Texas Gov. Rick Perry (R) returned to CPAC this year with the 10th Amendment message that got him as far as he went in the 2012 GOP primary.
The governor also took a stab at that race in arguing that conservatism is not dead: “That might be true if Republicans had actually nominated conservative candidates in 2012 and 2008.”
He strode onstage coming “from what many people might see as a foreign country” — a state with a balanced budget achieved with a part-time legislature.
“If we had a part-time Congress in Washington, would they really get less done?” Perry quipped.
“President Obama is campaigning full-time against the sequester he created,” he continued, noting the White House is closed to everyone but well-heeled donors. “It would be laughable if he hadn’t taken it one step too far — dangerously releasing criminals onto our streets.”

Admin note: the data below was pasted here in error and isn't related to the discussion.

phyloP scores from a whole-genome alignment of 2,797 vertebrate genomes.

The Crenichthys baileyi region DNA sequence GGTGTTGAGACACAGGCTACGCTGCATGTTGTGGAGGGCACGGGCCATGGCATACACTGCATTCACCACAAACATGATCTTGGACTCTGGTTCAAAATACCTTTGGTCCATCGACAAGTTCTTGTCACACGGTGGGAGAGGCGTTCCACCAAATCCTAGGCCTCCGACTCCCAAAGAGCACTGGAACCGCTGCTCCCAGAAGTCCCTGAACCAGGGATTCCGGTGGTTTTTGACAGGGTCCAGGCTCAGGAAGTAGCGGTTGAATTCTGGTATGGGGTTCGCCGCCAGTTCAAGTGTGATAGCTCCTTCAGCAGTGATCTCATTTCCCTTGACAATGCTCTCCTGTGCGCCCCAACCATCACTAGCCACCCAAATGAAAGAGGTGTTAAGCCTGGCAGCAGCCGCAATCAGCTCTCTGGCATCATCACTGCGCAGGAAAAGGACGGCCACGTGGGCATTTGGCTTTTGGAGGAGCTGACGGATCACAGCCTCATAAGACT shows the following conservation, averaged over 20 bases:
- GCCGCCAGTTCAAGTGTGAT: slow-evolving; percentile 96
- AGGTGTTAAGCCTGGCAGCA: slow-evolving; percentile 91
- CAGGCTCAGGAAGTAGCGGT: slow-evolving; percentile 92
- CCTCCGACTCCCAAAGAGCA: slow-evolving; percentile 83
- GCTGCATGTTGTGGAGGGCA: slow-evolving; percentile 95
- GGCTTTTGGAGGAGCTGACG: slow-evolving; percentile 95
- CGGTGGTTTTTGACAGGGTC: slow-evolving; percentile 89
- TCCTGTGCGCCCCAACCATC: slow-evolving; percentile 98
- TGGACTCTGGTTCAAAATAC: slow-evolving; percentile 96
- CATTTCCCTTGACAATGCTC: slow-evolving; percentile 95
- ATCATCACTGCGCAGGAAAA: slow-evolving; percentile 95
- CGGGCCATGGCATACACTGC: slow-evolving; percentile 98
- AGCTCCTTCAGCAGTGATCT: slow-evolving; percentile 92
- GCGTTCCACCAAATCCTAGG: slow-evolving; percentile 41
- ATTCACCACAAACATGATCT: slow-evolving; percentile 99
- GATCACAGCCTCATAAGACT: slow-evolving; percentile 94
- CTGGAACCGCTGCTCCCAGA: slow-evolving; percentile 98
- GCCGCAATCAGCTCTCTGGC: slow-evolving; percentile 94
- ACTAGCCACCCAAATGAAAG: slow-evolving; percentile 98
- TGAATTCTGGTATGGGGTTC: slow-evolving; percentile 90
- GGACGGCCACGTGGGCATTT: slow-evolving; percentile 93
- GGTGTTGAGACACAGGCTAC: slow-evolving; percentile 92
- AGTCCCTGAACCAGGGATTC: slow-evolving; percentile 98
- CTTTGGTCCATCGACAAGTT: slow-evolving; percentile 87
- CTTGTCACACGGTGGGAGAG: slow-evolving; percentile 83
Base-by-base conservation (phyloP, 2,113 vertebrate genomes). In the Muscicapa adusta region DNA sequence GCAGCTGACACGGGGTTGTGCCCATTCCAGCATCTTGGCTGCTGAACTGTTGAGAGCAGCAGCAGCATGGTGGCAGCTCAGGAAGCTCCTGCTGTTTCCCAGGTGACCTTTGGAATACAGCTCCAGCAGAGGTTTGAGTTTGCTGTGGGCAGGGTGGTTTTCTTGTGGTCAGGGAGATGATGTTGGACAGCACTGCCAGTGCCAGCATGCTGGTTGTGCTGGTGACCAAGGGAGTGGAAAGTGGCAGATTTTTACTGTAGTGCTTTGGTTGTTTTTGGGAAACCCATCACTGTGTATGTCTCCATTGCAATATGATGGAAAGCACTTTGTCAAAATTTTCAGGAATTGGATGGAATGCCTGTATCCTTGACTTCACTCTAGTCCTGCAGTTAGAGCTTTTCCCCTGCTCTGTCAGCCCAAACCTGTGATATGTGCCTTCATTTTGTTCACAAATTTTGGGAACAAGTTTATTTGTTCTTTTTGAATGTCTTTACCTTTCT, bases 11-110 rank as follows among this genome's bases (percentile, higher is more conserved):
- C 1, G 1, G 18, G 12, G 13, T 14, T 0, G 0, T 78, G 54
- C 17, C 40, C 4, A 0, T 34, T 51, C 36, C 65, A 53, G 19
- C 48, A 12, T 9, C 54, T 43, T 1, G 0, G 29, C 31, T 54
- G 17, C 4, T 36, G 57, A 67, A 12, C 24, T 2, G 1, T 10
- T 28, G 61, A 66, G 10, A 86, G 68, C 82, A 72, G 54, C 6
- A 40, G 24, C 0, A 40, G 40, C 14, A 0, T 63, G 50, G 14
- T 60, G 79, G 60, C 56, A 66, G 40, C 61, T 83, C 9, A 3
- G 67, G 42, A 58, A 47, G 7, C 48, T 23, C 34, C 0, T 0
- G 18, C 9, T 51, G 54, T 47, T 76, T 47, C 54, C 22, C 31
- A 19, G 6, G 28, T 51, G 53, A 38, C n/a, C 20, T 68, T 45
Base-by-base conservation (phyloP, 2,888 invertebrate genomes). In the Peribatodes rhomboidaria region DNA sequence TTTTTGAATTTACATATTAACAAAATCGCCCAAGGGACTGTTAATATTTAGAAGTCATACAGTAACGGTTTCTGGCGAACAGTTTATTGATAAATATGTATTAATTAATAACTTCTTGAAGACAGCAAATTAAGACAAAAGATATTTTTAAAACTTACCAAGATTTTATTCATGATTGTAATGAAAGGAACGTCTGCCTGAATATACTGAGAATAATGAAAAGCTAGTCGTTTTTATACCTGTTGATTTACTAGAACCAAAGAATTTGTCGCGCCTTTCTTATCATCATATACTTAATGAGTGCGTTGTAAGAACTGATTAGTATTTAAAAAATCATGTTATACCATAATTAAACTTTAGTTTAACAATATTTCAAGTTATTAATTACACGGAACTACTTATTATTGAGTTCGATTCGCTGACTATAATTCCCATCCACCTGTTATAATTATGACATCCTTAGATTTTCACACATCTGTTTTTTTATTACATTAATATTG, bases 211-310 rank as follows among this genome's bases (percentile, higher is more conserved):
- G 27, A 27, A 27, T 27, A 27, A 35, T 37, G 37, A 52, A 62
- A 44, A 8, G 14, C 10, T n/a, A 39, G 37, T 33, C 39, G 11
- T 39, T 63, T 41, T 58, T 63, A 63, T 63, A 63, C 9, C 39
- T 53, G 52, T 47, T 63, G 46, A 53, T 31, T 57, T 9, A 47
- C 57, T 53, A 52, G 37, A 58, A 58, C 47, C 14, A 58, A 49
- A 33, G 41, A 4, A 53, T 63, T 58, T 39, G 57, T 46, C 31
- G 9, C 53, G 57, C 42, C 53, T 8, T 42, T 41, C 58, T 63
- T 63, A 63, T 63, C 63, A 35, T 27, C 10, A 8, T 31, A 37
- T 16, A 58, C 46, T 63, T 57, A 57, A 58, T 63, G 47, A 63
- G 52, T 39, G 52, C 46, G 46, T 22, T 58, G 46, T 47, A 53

Perry slammed the administration’s release of immigration detainees, with sequestration blamed, as “politics as a craven form of cynicism where everything goes in order to win the next election.”
“But he’s more than willing to do a photo op to decry spending less than one percent of total budget,” he added.
Perry charged “we have turned the Constitution on its head” and let federal government seep into every part of society, saying the “crux of the debate” is whether America will “surrender to a massive welfare state” in the image of Europe.
“We care about our poorest Texans. We want them to have the best care possible… We are compassionate without being cynical.”
And don’t miss Next Generation’s members-only coverage of CPAC 2013 — featuring former Congressman Allen West and Michelle Fields.Click here to learn more.